“The police at the time linked these two cases. If i am to be honest, as the ‘Troubles’ were in full swing i don’t believe there was much of an investigation into any of the cases.
“The police had other problems and there investigative methods wouldn’t be as advanced as they are today. It is understandable I suppose.
“The police say the case remains open. I contacted the PSNI last year requesting David’s file on behalf of the family.
“David’s brothers were all too young to remember any of the detail. The file would have interviews and information of David’s movements on that day.
“The PSNI wrote back to say that they couldn’t find the file and that it was either lost or destroyed.
“Cold Case detectives from the PSNI are now reviewing David’s case along with other boys who disappeared around the same time.
“As the ‘Troubles’ were in full flight I don’t believe there was much of an investigation carried out.
“The police had other problems and their investigative techniques back then wouldn’t be as effective as todays.
“However, losing or destroying the file of an open case is inexcusable. Not having this file I am hoping to reach people who attended Oakleigh school in 1969 and maybe remember David.
“Oakleigh school has either been knocked down or has changed its name. Maybe someone out there can point me in the right direction.”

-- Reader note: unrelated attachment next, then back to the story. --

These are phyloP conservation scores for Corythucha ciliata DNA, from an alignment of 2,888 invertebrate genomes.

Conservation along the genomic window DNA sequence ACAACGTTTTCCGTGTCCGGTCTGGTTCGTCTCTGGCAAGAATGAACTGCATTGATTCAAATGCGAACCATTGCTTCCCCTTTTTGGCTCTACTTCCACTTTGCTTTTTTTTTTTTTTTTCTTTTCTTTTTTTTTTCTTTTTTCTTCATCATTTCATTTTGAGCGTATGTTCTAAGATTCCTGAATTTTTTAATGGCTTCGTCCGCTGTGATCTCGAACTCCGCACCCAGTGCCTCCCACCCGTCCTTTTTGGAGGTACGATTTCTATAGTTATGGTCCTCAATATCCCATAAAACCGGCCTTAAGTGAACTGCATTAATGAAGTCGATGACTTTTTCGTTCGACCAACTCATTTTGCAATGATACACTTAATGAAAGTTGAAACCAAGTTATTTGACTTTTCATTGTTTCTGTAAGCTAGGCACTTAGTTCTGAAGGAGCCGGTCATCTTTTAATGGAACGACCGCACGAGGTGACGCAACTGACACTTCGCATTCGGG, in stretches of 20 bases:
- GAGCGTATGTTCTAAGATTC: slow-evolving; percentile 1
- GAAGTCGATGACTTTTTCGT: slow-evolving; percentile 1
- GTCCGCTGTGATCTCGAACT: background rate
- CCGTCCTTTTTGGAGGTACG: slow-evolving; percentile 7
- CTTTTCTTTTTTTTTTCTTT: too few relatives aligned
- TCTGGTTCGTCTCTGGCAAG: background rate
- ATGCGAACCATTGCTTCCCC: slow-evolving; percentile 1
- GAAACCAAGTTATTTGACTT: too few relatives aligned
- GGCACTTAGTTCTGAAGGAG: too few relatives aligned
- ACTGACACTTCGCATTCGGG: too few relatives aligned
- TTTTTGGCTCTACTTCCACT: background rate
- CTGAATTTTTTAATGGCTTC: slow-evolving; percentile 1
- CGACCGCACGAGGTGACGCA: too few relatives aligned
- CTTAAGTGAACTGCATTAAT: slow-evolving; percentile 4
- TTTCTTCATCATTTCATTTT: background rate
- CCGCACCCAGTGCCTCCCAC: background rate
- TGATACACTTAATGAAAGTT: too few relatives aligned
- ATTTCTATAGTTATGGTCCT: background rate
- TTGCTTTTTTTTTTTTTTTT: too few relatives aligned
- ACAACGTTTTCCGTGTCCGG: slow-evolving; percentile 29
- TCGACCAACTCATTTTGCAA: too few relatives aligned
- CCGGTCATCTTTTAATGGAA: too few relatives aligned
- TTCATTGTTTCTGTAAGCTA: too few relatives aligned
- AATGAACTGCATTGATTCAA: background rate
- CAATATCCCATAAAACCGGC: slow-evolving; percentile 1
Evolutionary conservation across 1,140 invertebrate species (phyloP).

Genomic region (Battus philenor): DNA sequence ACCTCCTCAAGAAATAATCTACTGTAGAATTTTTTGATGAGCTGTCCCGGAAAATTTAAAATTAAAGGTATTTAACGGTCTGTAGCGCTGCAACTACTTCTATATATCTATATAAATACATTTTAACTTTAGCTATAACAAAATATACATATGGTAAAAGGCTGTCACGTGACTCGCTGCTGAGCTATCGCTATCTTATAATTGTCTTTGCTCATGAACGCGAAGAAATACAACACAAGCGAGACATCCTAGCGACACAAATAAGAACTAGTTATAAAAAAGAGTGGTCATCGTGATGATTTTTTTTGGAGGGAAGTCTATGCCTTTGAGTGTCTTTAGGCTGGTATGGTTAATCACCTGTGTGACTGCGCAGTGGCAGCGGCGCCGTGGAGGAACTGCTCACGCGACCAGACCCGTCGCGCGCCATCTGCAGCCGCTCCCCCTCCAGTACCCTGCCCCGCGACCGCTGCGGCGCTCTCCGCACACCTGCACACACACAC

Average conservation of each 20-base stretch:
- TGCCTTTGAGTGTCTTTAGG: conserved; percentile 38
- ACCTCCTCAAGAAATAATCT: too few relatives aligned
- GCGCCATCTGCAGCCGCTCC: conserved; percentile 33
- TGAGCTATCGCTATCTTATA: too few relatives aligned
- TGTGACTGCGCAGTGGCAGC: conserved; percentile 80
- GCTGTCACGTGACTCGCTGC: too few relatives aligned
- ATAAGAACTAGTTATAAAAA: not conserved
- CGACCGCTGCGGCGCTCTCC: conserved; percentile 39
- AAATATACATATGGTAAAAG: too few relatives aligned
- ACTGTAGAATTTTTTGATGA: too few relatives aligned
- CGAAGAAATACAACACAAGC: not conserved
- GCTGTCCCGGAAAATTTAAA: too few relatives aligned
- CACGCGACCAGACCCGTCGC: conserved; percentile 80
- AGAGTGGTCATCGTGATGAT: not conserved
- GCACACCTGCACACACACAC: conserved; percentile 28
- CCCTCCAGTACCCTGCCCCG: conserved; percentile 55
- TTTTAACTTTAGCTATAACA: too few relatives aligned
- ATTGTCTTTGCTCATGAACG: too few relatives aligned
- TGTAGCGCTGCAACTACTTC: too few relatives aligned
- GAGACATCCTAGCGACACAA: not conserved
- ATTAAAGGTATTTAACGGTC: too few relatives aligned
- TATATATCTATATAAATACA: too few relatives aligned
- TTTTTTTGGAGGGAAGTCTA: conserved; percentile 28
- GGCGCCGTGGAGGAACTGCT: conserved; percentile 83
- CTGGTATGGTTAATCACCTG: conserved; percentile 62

The four school boys who went missing are:
* Jonathan Aven, aged 14y, from 21 Sydenham Drive, Belfast. He disappeared on September 20, 1969;
* David Leckey, 12, vanished five days later on the September 25, 1969;
* John David Glennon, 16, from Divismore Crescent, Andersontown Road;
* Ronald Kirk, 16, from Barn Road, Carrickfergus. John Glennon and Ronald Kirk both disappeared on January 8, 1970.
Darren Brown said he found an article in the Sunday News newspaper in November 1970 which said the olice were still looking for these boys.
“I have searched all the local papers through to 1972 to see if there were any follow up articles, but unfortunately there was not.
“My understanding is that these boys still remain missing. I also am aware of at least one other boy that went missing in 1969 by the name of J.Lesithen.
“Maybe someone, a relative or friend of these families and can shed some light. It really amazed me the lack of media attention on all these cases at the time.
“The papers were filled with ‘The Troubles’. I think I was lucky to find what I did, he added.
* Can you help the Belfast Daily find out what happened?
* Did you attend Oakleigh School around September 1969 or know someone who did;
* Were you a teacher, class mate or friend and remember anything from that time which would be of importance and of interest to David’s family?
* Were you a serving security force member at the time who worked on the case and can remember what police believe happened?
* Do you know what happened to the the other boys who disappeared around the same time?
If you have any information which would help the families after all this time, you can get in touch by email (firstname.lastname@example.org), or through Belfast Daily on Facebook or Twitter.
. If so, we would be really interested in talking with you. David would have been aged 55 on the 5th October 2012.